Parks group hears Cheadle improvements, pickleball needs

By Sarah Brown
Lebanon Local

The Parks, Trees and Trails Committee at its June 21 meeting discussed upcoming improvements at Cheadle Lake, updates at Lebanon Skate Park and a warning to watch for an invasive pest.
The committee also heard a presentation from the Lebanon Pickleball Club, which is seeking space at a city park to potentially install new courts.
Public Works Director Jason Williams shared plans for Cheadle Lake upgrades, which will be funded by the city and a $2.6 million grant from the State of Oregon for accessibility improvements.
City staff will tackle the plan in two phases. The first begins this year with the installation of a waterline extension and roadway improvements along Weirich Drive. Those improvements include a multi use path with curbs and gutter along the park-side of the street. Additionally, Williams said, a third lane will be constructed on Weirich to serve as a turn lane.
Phase Two consists of work within park boundaries. The city will remove a pathway on the east edge of Cheadle Lake Park to make room for incoming, regulation-sized baseball fields. Now that the city owns 10 acres east of that path, the path can be rerouted around the east side of that newly acquired property.
Responding to a question by committee member Cindy Kerby, Williams confirmed all the trees along that existing path will be removed.
The plan includes replacing the berm at the northwest corner of the park with a stage, and constructing 18 ADA parking spaces behind the stage and near the center of Cheadle Lake Park. Committee member Rick Barnett noted it would be helpful to have space behind the stage reserved for entertainers, who often need a place to sit. As such, Kerby suggested moving the parking from behind the stage to the center of the park alongside the other spaces for disabled-parking spaces.
For the next part on the agenda, Barnett shared information about tree pests that he would like city staff and residents to be on the lookout for. The city currently is seeing birch trees around town that are dying from the bronze bronze birch borer, but now the emerald ash borer is getting close.
“The emerald ash borer is a very nasty little bug that has worked its way across the country to the Portland area and probably is closer than you think,” Barnett said.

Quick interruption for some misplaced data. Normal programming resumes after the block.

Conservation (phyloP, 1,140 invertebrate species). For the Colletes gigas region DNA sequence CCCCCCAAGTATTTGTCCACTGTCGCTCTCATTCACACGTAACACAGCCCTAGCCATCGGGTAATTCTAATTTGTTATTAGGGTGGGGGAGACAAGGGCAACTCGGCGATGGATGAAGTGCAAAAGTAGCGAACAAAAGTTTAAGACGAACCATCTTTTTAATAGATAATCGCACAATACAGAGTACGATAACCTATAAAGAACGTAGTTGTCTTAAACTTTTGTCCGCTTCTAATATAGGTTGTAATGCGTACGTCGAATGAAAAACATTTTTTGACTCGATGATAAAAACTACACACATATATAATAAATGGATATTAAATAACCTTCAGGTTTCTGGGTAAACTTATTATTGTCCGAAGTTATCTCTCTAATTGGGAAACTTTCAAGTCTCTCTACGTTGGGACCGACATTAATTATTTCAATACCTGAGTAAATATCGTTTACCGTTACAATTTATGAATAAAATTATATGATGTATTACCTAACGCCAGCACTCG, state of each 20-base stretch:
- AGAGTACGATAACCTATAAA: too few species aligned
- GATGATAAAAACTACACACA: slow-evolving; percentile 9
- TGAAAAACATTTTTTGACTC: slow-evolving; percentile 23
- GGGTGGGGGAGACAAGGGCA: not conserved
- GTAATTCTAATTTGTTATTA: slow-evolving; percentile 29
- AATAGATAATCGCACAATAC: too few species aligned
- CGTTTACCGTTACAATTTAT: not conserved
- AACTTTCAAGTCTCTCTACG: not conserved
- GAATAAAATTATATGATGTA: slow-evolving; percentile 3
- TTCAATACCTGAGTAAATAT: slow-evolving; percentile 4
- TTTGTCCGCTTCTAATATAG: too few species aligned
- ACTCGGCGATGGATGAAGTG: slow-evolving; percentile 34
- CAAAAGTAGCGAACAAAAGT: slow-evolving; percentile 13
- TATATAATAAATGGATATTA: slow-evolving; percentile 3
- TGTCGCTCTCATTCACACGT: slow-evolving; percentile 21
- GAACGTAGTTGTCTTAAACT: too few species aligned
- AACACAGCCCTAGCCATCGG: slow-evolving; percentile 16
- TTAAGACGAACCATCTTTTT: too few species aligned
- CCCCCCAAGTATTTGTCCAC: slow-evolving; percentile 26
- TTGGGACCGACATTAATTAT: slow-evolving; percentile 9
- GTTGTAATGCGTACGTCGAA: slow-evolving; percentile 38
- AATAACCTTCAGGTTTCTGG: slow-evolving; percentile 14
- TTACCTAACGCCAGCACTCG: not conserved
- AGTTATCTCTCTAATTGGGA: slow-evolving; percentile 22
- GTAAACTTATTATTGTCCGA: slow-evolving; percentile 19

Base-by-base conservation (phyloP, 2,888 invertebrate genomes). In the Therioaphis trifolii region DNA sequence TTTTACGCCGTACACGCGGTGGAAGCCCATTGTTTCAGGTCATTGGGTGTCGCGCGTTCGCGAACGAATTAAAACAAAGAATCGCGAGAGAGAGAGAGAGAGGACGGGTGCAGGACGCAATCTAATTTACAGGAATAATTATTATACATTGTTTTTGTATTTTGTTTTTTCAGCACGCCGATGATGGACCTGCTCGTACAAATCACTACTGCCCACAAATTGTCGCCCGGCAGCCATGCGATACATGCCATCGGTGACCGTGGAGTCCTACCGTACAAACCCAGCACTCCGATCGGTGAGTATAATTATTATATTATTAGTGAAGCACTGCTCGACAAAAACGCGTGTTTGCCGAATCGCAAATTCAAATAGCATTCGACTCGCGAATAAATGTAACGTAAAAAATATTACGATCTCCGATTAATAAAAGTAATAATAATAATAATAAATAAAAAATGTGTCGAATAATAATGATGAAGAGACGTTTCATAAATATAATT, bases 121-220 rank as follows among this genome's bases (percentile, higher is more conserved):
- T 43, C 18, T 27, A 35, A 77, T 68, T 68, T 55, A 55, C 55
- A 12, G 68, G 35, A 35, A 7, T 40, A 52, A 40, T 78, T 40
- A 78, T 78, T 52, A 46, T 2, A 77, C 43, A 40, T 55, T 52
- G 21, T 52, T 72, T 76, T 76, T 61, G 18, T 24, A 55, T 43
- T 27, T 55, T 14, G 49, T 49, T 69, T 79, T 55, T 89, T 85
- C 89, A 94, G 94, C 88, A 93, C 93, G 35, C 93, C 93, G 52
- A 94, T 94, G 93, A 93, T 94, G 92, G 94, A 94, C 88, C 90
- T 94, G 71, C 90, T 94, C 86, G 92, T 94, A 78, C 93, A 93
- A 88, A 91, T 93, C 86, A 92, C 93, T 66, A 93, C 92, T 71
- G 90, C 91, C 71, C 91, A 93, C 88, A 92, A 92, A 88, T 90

The city has been aware of the impending infestation for a number of years, he said, and has stopped planting ash trees for that reason. Signs of the emerald ash borer include: woodpeckers feeding on the larvae (which is laid under the bark), thinning in the upper canopy, D-shaped exit holes in the trunk, splitting bark and epicormic branches (several branch shoots coming from a single bud).
“The emerald ash borer will be here; it’s just a matter of time.”
If anyone notices any of these signs happening in ash trees, Barnett asked residents and staff to alert the city.
Committee member Anna Creel presented an update on the Lebanon Skate Park. She said the picnic tables have been removed to discourage loitering and vandalism, but now cars are parking in that open space. Creel lives across from the park and said neighbors are concerned about risks to children at the park should a there be a “mechanical malfunction” from cars that park there and right along the cemented portion of the park.
As such, the city is considering options to prevent cars from parking too close. The city is talking about installing lights, and Williams added camera installation is also a possibility.
Committee member Linda Ziedrich asked if there are any plans to make the intersection at Franklin Street and River Drive safer for bicyclists and pedestrians. She said she’d like a pedestrian-controlled light there. City Manager Nancy Brewer said she’d look into whether there’s a possibility to do that.
The public was invited to address the committee, during which time Erez Gordon and Mark Donnelly approached as representatives of the Lebanon Pickleball Club, which boasts 53 active members ranging in age from 18 to 81.
Donnelly shared his enjoyment of the sport, but noted it can be a little noisy from the ball hitting the paddle. The City of Lake Oswego, he said, had to spend “thousands of dollars” to try to mitigate the sound because nearby residents didn’t like it, but they ultimately had to shut the courts down. To prevent similar problems in Lebanon, Donnelly has been looking at parks where pickleball courts could be less distracting.
He suggested the sport could be a boon for the city because players visit towns that host pickleball courts, and they spend money at hotels and local businesses.
“It’s sort of the new famous sport that nobody’s heard of,” Donnelly said.
Bend, Medford and Albany are considered “destinations” for pickleball, he added.
“I’m here to suggest that if we get this process started, I think we should think big,” Donnelly said. “By that, I mean looking at the potential to draw in people from all over Oregon, from out of state, and make Lebanon a pickleball destination.”
The Lebanon club currently plays at Century Park where, Gordon said, the concrete has “probably reached its end of life.” They’d like to work with the city to find a new location and possibly grow the sport.
Donnelly said Riverview Park near the river would be a nice option, which would provide “one of the most beautiful settings of any pickleball court in the state of Oregon.” Cheadle Lake Park, he added, is “ideal for so many reasons,” including access, visibility and proximity to fire station medics.
They said they’re looking for a minimum of four courts to support the local club, but would present the idea of considering up to eight or 12 courts for encouraging tournaments and players from out of the area.
“We could probably pretty easily fill an eight-court,” Gordon said.